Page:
• Emergency department visits: 7,252, up 6.77%.
  • Outpatient visits: 26,235, up .35%.

St. Alphonsus Medical Center-Ontario:

Ontario’s hospital started as a tent operated by six nuns in 1912, and for nearly a century it went by the name Holy Rosary Medical Center. It was renamed St. Alphonsus Medical Center-Ontario when it became part of Trinity Health subsidiary St. Alphonsus Health Systems. The hospital serves a four-county region on the west end of Treasure Valley in southwestern Idaho and eastern Oregon.

Finances, year 2014:

  • Net loss: $60,930, compared to a net loss of $1,669,303 last year.
  • Net patient revenue: $56,831,208, up .79%.
  • Charity care: $5,512,586, down 2.26%.
  • Profit margin: negative .1%, up from negative 2.76% a year earlier.
  • Size and scope, 2014:
  • Available beds: 49, the same as last year.
  • Inpatient days: 7,166, up 2.86%.
  • Emergency department visits: 16,360, down 13.2%.
  • Outpatient visits: 65,822, down 16.25%.

Adventist Health

Affiliated with the Seventh-day Adventist Church, Roseville, California-based Adventist Health runs 19 hospitals as well as a network of clinics and other health programs across Hawaii, Washington, California and Oregon.

The Adventist network expanded in 2015 when it took over Lodi Health in California. In May, it announced it was moving forward with plans to build a new 250,000-square-foot corporate campus in Roseville, California. The nonprofit has assets of $1.6 billion.

Adventist Medical Center

Adventist Medical Center serves east Portland, an area where low- and moderate-income households are moving as gentrification spreads in the central city.

That demographic shift may one reason that Adventist is one of the only hospitals in Oregon to see charity care spending climb in 2014. With the Affordable Care Act drastically expanding access to health care, most hospitals reported a dramatic drop in charity care spending in their 2014 data, the most recent full-year available. But Adventist in Portland saw a 4.1 percent climb – though with more patients able to pay their bills, overall uncompensated care did drop.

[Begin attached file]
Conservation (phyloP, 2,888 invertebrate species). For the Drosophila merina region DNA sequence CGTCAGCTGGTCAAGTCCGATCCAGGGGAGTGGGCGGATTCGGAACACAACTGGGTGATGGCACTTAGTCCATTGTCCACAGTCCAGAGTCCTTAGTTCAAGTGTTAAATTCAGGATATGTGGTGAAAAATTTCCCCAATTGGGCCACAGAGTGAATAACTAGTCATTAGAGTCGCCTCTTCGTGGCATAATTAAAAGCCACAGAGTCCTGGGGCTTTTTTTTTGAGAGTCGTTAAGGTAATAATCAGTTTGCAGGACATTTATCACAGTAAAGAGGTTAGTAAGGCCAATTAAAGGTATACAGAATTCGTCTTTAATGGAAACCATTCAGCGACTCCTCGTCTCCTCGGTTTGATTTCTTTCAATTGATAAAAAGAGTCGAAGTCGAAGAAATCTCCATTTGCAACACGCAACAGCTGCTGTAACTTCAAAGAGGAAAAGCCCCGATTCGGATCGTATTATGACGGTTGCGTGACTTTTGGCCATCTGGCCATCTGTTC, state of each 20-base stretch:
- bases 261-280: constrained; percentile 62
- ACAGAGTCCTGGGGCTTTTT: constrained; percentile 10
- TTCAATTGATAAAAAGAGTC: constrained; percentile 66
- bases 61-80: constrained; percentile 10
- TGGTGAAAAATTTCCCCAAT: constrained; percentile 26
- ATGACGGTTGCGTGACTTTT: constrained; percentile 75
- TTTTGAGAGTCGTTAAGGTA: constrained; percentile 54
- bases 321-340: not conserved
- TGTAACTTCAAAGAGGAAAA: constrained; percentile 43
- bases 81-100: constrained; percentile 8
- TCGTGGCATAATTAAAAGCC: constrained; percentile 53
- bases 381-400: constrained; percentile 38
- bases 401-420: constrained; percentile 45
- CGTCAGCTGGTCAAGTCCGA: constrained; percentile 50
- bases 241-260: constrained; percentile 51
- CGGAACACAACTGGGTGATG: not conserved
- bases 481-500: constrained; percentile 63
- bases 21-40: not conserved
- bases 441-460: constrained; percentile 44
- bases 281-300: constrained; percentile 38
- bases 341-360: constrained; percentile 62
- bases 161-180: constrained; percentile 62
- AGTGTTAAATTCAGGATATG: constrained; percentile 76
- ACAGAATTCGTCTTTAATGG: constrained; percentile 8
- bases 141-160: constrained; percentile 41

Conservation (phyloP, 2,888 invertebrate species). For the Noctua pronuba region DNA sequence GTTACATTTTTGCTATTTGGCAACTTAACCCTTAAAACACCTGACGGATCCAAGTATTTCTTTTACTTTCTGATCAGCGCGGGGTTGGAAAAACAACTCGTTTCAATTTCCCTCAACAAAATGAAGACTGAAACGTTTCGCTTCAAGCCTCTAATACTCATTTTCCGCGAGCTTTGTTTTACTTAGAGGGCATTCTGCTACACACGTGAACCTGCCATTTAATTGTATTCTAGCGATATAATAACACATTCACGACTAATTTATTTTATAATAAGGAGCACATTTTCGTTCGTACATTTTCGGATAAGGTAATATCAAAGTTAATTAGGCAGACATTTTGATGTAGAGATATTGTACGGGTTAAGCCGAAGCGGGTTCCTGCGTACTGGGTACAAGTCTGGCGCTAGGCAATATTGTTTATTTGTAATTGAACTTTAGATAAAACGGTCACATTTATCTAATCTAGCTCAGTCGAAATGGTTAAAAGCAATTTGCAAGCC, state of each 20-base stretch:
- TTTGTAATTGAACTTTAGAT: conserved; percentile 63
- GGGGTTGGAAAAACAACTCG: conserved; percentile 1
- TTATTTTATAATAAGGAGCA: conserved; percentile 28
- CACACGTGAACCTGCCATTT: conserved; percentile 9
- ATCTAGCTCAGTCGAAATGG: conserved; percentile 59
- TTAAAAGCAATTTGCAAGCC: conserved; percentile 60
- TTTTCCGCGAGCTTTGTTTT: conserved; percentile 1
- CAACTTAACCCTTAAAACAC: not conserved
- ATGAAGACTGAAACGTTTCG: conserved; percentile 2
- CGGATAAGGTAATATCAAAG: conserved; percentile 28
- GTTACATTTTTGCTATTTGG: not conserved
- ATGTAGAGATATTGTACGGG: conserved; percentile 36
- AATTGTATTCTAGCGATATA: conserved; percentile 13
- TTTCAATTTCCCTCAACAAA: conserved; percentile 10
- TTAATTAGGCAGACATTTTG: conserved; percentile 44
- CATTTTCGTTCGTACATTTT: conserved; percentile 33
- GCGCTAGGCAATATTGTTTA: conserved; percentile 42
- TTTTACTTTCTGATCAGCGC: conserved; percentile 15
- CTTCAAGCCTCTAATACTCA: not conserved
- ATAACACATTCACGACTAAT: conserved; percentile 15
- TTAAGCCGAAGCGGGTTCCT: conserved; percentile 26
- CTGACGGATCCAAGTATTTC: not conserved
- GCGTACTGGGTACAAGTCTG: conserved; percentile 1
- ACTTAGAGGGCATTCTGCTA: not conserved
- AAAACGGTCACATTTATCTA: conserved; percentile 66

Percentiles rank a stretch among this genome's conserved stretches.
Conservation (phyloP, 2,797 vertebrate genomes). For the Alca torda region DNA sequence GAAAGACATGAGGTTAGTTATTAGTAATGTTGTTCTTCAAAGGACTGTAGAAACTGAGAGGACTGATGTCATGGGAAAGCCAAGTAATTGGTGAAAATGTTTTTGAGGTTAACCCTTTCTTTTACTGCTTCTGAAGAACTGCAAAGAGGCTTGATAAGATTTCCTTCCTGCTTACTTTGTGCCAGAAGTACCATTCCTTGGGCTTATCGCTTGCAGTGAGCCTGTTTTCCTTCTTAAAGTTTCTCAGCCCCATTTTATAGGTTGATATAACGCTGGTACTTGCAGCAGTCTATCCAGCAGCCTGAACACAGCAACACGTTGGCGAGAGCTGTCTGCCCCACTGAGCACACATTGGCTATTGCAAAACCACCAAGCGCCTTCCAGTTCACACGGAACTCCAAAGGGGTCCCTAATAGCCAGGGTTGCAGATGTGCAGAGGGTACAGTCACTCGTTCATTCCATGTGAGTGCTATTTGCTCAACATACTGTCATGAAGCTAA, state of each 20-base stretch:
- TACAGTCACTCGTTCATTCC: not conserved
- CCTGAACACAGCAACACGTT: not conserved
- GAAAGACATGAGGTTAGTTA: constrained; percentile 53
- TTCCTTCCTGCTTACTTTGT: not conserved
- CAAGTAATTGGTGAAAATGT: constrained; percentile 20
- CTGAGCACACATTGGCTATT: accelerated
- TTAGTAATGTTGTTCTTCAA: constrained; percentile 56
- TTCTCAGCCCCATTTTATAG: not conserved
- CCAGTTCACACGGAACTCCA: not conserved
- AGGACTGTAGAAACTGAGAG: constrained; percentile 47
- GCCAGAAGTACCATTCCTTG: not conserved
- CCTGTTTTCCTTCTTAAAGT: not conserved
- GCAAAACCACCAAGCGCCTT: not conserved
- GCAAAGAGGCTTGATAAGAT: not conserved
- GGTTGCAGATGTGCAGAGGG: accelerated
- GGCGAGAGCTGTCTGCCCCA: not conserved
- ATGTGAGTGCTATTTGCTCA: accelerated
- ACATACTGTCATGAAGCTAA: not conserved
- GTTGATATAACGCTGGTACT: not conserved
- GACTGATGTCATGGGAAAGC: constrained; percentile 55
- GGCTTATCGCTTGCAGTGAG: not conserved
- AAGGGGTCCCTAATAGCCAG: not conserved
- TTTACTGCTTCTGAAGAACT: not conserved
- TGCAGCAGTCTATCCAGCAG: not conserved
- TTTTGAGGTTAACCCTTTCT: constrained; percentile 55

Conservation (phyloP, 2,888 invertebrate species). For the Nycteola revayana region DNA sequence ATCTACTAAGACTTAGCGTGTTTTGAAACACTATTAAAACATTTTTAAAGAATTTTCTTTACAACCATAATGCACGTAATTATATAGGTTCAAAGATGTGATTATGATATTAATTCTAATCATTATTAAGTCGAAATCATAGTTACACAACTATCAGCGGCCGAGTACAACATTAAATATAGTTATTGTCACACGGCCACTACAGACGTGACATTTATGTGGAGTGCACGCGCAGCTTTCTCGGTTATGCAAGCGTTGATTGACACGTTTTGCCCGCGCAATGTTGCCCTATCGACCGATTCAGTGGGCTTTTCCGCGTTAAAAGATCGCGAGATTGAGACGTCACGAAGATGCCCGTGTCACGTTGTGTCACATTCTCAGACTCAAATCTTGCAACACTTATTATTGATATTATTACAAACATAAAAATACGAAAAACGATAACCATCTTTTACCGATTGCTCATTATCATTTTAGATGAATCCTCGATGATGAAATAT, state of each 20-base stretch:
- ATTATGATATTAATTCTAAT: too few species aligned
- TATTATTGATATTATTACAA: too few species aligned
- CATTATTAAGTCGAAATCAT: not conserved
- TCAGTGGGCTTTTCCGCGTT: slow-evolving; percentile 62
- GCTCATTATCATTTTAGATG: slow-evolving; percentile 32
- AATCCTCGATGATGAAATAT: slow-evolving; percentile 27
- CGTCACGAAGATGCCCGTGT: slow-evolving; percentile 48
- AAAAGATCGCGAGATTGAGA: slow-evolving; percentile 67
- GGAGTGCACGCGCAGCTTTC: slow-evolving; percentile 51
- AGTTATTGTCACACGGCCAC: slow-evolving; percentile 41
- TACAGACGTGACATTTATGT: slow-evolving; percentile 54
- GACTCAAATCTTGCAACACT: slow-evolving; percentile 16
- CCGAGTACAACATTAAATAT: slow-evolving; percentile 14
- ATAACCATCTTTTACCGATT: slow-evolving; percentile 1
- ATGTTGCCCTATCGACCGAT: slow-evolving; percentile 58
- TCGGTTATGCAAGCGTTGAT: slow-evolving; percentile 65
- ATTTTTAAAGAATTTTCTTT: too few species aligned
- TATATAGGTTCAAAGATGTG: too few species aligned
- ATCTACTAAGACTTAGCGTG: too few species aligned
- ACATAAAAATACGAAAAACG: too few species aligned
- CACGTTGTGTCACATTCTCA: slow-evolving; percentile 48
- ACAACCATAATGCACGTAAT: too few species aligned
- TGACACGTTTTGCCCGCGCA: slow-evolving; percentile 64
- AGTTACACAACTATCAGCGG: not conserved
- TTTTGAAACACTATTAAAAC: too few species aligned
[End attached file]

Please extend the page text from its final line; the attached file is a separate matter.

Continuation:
Like many hospitals across the state, Adventist Medical Center acts as a hub within a network of clinics and health facilities. It is currently looking for new sites to expand its outpatient care offering in the Portland metro area, and has hired a Texas consultant to aid in that search.

Finances, year 2014:

  • Net income: $5,464,342, up 97.54% from 2013.
  • Net patient revenue: $303,711,223, up 9.27%.
  • Charity care: $18,847,471, up 4.11%.
  • Profit margin: 1.55%, up from .86% a year earlier.
  • Size and scope, 2014:
  • Available beds: 248, the same as last year.
  • Inpatient days: 44,894, up 1.75%.
  • Emergency department visits: 53,001, up 6.26%.
  • Outpatient visits: 480,573, up 5.28%.

Tillamook Regional Medical Center

Tillamook County residents built their community hospital at a cost of $1.2 million in 1950. In 1973, the county signed an agreement to have Adventist operate the site under an agreement that continues through 2045. In 2013, Adventist opened Tillamook Medical Plaza immediately east of the hospital.

Officials at Tillamook Regional Medical Center in May launched an effort to better understand cancer treatment and diagnosis within the community. Beginning with a survey of local residents, they aim to ultimately develop a comprehensive plan for better supporting cancer patients and survivors.

Finances, year 2014:

  • Net income: $1,459,095, up 117.6% from 2013.
  • Net patient revenue: $62,591,143, up 16.75%.
  • Charity care: $3,246,625, down 49.39%.
  • Profit margin: 2.31%, up from 1.2% a year earlier.
  • Size and scope, 2014:
  • Available beds: 25, the same as last year.
  • Inpatient days: 2,908, up .45%.
  • Emergency department visits: 9,359, up 3.72%.
  • Outpatient visits: 67,244, up 27.21%.

-- Courtney Sherwood can be reached at [email protected]. Follow her on Twitter at @csherwood.